There are 78 prisoners in a square cell block of twelve cells. The clever prison warder arranged them so there were 25 along each wall of the prison block. How did he do it?

Fill in the numbers to make the sum of each row, column and diagonal equal to 34. For an extra challenge try the huge American Flag magic square.

Fill in the missing numbers so that adding each pair of corner numbers gives you the number between them (in the box).

What do you notice about the date 03.06.09? Or 08.01.09? This challenge invites you to investigate some interesting dates yourself.

Move from the START to the FINISH by moving across or down to the next square. Can you find a route to make these totals?

Use the number weights to find different ways of balancing the equaliser.

This magic square has operations written in it, to make it into a maze. Start wherever you like, go through every cell and go out a total of 15!

Fill in the numbers to make the sum of each row, column and diagonal equal to 15.

A game for 2 people. Use your skills of addition, subtraction, multiplication and division to blast the asteroids.

Throw the dice and decide whether to double or halve the number. Will you be the first to reach the target?

If you have only four weights, where could you place them in order to balance this equaliser?

This task follows on from Build it Up and takes the ideas into three dimensions!

Sam got into an elevator. He went down five floors, up six floors, down seven floors, then got out on the second floor. On what floor did he get on?

Add the sum of the squares of four numbers between 10 and 20 to the sum of the squares of three numbers less than 6 to make the square of another, larger, number.

Start by putting one million (1 000 000) into the display of your calculator. Can you reduce this to 7 using just the 7 key and add, subtract, multiply, divide and equals as many times as you like?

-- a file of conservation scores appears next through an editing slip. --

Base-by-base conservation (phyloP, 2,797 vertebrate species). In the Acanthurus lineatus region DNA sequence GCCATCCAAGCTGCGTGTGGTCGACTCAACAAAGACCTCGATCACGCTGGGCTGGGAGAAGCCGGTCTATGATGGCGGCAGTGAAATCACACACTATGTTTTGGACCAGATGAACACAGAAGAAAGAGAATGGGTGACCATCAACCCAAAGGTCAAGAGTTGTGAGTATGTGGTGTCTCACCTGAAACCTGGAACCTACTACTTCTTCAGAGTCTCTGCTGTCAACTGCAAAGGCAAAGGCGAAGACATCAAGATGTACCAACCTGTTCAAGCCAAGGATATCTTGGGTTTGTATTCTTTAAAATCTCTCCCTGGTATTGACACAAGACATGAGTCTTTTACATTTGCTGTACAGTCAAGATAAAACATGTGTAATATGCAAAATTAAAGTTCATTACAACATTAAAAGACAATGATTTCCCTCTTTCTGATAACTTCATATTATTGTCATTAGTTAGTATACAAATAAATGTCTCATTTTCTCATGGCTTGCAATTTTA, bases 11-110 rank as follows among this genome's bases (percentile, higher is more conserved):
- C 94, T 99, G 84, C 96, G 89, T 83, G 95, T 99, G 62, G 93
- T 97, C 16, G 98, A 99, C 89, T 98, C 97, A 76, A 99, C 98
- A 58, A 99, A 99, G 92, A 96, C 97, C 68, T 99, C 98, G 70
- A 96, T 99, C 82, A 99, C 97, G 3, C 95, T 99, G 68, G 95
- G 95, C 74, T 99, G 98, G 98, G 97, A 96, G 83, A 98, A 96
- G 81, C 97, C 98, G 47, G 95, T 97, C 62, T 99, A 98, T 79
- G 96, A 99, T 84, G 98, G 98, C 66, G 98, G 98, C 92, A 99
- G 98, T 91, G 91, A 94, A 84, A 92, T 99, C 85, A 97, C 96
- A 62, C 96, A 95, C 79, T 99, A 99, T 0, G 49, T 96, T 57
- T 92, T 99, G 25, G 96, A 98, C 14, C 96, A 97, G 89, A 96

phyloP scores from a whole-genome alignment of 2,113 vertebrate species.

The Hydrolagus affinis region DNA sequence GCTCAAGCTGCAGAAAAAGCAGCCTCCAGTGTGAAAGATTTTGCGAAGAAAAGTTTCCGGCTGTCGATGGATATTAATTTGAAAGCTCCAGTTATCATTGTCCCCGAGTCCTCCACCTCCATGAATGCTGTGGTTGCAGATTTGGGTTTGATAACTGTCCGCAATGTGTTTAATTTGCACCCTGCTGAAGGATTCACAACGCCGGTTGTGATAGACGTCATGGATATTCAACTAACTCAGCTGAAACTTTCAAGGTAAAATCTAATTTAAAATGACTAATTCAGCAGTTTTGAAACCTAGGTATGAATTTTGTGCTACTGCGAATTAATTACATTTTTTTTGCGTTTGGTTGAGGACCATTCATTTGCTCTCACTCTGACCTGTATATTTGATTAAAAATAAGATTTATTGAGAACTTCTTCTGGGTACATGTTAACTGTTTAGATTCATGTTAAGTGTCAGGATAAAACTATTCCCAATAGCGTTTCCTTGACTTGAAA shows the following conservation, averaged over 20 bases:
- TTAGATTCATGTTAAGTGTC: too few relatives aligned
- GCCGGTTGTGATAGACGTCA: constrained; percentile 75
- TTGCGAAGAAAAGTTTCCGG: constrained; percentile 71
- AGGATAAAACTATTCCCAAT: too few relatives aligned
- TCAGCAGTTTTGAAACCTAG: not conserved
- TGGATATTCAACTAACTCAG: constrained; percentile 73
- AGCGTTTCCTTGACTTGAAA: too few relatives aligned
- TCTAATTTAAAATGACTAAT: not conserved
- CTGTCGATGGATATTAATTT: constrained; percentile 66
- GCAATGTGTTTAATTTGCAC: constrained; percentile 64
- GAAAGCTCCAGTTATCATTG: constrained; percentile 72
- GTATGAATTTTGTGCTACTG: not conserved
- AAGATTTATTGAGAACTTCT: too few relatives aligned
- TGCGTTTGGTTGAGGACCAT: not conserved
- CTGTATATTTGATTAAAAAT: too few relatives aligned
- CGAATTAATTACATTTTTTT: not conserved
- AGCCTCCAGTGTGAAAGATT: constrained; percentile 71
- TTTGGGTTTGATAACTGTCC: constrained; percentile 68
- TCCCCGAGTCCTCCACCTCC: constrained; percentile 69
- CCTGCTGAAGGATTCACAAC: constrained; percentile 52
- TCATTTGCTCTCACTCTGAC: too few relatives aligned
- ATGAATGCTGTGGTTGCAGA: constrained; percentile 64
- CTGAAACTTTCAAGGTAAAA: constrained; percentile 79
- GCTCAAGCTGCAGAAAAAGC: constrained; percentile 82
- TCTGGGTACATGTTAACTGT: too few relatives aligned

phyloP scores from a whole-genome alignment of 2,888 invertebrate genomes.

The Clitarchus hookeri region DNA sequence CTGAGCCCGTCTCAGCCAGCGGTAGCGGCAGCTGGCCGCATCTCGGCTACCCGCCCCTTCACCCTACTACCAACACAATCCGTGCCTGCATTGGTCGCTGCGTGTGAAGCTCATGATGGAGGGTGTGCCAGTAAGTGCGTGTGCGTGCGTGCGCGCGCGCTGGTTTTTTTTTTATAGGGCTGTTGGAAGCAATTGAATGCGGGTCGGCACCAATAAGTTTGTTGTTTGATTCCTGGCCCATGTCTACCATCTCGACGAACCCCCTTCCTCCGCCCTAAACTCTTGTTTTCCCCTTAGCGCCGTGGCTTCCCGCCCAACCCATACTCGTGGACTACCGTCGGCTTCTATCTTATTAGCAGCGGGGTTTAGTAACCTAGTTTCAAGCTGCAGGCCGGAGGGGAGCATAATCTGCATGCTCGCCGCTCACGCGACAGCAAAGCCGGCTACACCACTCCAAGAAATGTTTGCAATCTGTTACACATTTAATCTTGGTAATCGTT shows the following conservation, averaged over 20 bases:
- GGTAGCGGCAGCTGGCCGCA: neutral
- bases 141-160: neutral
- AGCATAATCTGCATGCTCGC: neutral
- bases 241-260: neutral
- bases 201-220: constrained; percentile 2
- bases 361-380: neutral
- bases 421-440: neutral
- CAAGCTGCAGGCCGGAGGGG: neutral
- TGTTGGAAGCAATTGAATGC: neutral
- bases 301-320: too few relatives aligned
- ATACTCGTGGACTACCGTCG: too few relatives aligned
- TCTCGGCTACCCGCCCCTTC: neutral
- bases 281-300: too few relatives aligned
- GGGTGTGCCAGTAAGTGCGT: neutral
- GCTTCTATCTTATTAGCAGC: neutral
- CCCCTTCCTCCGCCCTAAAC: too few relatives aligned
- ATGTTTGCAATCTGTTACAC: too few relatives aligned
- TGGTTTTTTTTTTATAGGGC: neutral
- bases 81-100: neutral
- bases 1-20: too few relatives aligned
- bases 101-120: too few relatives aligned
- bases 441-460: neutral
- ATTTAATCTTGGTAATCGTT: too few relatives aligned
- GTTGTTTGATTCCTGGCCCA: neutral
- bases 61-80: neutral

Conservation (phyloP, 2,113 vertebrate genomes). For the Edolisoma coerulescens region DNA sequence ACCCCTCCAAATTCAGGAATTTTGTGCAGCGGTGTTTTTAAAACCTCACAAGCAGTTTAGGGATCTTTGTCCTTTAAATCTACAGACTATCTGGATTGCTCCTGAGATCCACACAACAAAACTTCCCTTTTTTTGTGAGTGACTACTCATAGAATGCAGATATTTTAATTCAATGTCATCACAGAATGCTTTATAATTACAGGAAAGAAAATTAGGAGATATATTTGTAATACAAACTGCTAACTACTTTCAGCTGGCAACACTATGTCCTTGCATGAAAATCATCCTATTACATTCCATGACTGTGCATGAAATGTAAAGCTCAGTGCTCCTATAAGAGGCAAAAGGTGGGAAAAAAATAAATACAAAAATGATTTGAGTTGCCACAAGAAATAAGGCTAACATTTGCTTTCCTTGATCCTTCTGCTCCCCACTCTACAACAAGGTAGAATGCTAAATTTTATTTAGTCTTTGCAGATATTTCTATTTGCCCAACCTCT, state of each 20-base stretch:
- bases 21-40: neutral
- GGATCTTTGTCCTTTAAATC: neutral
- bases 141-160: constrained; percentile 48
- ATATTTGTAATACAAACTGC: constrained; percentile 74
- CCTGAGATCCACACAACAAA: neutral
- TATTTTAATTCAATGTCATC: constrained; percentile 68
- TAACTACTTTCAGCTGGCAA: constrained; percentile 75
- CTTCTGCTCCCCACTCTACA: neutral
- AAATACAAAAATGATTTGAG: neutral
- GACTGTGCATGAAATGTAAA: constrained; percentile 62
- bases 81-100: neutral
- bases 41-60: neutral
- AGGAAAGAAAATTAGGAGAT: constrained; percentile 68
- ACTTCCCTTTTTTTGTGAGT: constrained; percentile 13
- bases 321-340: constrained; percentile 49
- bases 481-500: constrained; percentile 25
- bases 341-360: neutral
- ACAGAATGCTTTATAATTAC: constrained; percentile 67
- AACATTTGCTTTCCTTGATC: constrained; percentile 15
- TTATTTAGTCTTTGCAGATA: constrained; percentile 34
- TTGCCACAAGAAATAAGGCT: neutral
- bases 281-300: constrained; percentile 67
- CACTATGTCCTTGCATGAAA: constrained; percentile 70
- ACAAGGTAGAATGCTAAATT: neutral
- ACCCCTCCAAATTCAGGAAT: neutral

Place the numbers from 1 to 9 in the squares below so that the difference between joined squares is odd. How many different ways can you do this?

Can you see why 2 by 2 could be 5? Can you predict what 2 by 10 will be?

Place the digits 1 to 9 into the circles so that each side of the triangle adds to the same total.

Tim had nine cards each with a different number from 1 to 9 on it. How could he have put them into three piles so that the total in each pile was 15?

Zumf makes spectacles for the residents of the planet Zargon, who have either 3 eyes or 4 eyes. How many lenses will Zumf need to make all the different orders for 9 families?

Write the numbers up to 64 in an interesting way so that the shape they make at the end is interesting, different, more exciting ... than just a square.

Arrange eight of the numbers between 1 and 9 in the Polo Square below so that each side adds to the same total.

Use these head, body and leg pieces to make Robot Monsters which are different heights.

A game for 2 players. Practises subtraction or other maths operations knowledge.

A group of children are using measuring cylinders but they lose the labels. Can you help relabel them?